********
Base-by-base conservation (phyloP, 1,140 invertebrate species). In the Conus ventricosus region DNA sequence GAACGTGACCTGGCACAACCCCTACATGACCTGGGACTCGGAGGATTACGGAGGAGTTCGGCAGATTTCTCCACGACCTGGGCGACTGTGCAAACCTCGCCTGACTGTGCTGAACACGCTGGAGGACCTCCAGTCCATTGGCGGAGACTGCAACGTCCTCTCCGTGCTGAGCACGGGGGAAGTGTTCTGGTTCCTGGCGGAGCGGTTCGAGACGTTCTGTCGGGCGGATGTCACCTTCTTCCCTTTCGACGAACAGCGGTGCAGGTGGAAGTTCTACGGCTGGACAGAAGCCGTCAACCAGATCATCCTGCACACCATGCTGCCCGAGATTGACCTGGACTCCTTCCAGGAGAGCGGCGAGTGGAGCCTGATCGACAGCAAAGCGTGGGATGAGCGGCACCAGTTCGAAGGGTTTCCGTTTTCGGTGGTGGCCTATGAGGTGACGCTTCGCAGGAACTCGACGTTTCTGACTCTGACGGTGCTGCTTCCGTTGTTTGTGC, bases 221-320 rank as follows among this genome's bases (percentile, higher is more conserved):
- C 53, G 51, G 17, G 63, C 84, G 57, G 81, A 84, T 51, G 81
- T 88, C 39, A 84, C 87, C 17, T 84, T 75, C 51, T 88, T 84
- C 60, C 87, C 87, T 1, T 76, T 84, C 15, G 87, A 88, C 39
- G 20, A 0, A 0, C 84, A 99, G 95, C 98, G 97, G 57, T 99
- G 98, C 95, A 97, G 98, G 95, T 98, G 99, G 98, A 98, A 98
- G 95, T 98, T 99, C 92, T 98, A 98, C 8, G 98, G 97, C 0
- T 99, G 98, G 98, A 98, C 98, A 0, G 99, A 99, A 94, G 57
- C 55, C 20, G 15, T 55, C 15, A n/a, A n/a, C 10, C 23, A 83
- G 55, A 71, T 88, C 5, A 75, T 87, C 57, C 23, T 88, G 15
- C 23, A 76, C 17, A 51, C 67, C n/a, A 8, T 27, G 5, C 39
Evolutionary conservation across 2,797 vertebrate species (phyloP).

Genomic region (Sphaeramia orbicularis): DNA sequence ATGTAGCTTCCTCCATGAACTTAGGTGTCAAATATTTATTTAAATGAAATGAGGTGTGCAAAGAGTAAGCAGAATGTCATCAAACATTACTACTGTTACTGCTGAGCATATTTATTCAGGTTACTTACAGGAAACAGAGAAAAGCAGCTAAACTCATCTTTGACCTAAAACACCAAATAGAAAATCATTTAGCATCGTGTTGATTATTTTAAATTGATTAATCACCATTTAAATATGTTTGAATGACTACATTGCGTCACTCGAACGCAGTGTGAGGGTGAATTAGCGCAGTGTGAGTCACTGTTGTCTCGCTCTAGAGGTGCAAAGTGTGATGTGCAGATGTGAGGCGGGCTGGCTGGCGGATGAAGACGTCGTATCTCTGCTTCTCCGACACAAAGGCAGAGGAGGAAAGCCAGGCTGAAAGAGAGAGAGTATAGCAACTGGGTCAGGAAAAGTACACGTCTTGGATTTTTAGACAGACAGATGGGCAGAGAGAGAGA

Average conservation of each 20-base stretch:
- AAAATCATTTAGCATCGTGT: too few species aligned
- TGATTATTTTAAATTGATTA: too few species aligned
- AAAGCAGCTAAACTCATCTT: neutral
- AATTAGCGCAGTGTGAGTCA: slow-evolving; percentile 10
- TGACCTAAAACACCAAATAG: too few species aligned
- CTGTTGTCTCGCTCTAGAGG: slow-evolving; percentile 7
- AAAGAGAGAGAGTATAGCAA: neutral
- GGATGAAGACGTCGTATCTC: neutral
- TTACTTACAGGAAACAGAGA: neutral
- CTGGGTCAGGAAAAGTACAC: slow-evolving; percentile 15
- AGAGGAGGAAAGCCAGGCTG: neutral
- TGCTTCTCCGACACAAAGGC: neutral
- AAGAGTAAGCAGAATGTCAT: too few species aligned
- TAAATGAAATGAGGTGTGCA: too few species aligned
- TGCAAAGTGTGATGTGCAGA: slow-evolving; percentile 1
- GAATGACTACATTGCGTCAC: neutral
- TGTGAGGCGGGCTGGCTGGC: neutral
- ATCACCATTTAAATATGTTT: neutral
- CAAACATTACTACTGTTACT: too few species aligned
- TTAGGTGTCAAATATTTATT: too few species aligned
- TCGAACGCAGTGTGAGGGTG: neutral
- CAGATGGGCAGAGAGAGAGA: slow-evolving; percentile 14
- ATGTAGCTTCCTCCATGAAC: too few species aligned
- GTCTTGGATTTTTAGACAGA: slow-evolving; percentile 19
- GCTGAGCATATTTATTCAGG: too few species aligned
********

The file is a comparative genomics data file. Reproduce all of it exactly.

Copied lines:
Base-by-base conservation (phyloP, 1,140 invertebrate species). In the Conus ventricosus region DNA sequence GAACGTGACCTGGCACAACCCCTACATGACCTGGGACTCGGAGGATTACGGAGGAGTTCGGCAGATTTCTCCACGACCTGGGCGACTGTGCAAACCTCGCCTGACTGTGCTGAACACGCTGGAGGACCTCCAGTCCATTGGCGGAGACTGCAACGTCCTCTCCGTGCTGAGCACGGGGGAAGTGTTCTGGTTCCTGGCGGAGCGGTTCGAGACGTTCTGTCGGGCGGATGTCACCTTCTTCCCTTTCGACGAACAGCGGTGCAGGTGGAAGTTCTACGGCTGGACAGAAGCCGTCAACCAGATCATCCTGCACACCATGCTGCCCGAGATTGACCTGGACTCCTTCCAGGAGAGCGGCGAGTGGAGCCTGATCGACAGCAAAGCGTGGGATGAGCGGCACCAGTTCGAAGGGTTTCCGTTTTCGGTGGTGGCCTATGAGGTGACGCTTCGCAGGAACTCGACGTTTCTGACTCTGACGGTGCTGCTTCCGTTGTTTGTGC, bases 221-320 rank as follows among this genome's bases (percentile, higher is more conserved):
- C 53, G 51, G 17, G 63, C 84, G 57, G 81, A 84, T 51, G 81
- T 88, C 39, A 84, C 87, C 17, T 84, T 75, C 51, T 88, T 84
- C 60, C 87, C 87, T 1, T 76, T 84, C 15, G 87, A 88, C 39
- G 20, A 0, A 0, C 84, A 99, G 95, C 98, G 97, G 57, T 99
- G 98, C 95, A 97, G 98, G 95, T 98, G 99, G 98, A 98, A 98
- G 95, T 98, T 99, C 92, T 98, A 98, C 8, G 98, G 97, C 0
- T 99, G 98, G 98, A 98, C 98, A 0, G 99, A 99, A 94, G 57
- C 55, C 20, G 15, T 55, C 15, A n/a, A n/a, C 10, C 23, A 83
- G 55, A 71, T 88, C 5, A 75, T 87, C 57, C 23, T 88, G 15
- C 23, A 76, C 17, A 51, C 67, C n/a, A 8, T 27, G 5, C 39
Evolutionary conservation across 2,797 vertebrate species (phyloP).

Genomic region (Sphaeramia orbicularis): DNA sequence ATGTAGCTTCCTCCATGAACTTAGGTGTCAAATATTTATTTAAATGAAATGAGGTGTGCAAAGAGTAAGCAGAATGTCATCAAACATTACTACTGTTACTGCTGAGCATATTTATTCAGGTTACTTACAGGAAACAGAGAAAAGCAGCTAAACTCATCTTTGACCTAAAACACCAAATAGAAAATCATTTAGCATCGTGTTGATTATTTTAAATTGATTAATCACCATTTAAATATGTTTGAATGACTACATTGCGTCACTCGAACGCAGTGTGAGGGTGAATTAGCGCAGTGTGAGTCACTGTTGTCTCGCTCTAGAGGTGCAAAGTGTGATGTGCAGATGTGAGGCGGGCTGGCTGGCGGATGAAGACGTCGTATCTCTGCTTCTCCGACACAAAGGCAGAGGAGGAAAGCCAGGCTGAAAGAGAGAGAGTATAGCAACTGGGTCAGGAAAAGTACACGTCTTGGATTTTTAGACAGACAGATGGGCAGAGAGAGAGA

Average conservation of each 20-base stretch:
- AAAATCATTTAGCATCGTGT: too few species aligned
- TGATTATTTTAAATTGATTA: too few species aligned
- AAAGCAGCTAAACTCATCTT: neutral
- AATTAGCGCAGTGTGAGTCA: slow-evolving; percentile 10
- TGACCTAAAACACCAAATAG: too few species aligned
- CTGTTGTCTCGCTCTAGAGG: slow-evolving; percentile 7
- AAAGAGAGAGAGTATAGCAA: neutral
- GGATGAAGACGTCGTATCTC: neutral
- TTACTTACAGGAAACAGAGA: neutral
- CTGGGTCAGGAAAAGTACAC: slow-evolving; percentile 15
- AGAGGAGGAAAGCCAGGCTG: neutral
- TGCTTCTCCGACACAAAGGC: neutral
- AAGAGTAAGCAGAATGTCAT: too few species aligned
- TAAATGAAATGAGGTGTGCA: too few species aligned
- TGCAAAGTGTGATGTGCAGA: slow-evolving; percentile 1
- GAATGACTACATTGCGTCAC: neutral
- TGTGAGGCGGGCTGGCTGGC: neutral
- ATCACCATTTAAATATGTTT: neutral
- CAAACATTACTACTGTTACT: too few species aligned
- TTAGGTGTCAAATATTTATT: too few species aligned
- TCGAACGCAGTGTGAGGGTG: neutral
- CAGATGGGCAGAGAGAGAGA: slow-evolving; percentile 14
- ATGTAGCTTCCTCCATGAAC: too few species aligned
- GTCTTGGATTTTTAGACAGA: slow-evolving; percentile 19
- GCTGAGCATATTTATTCAGG: too few species aligned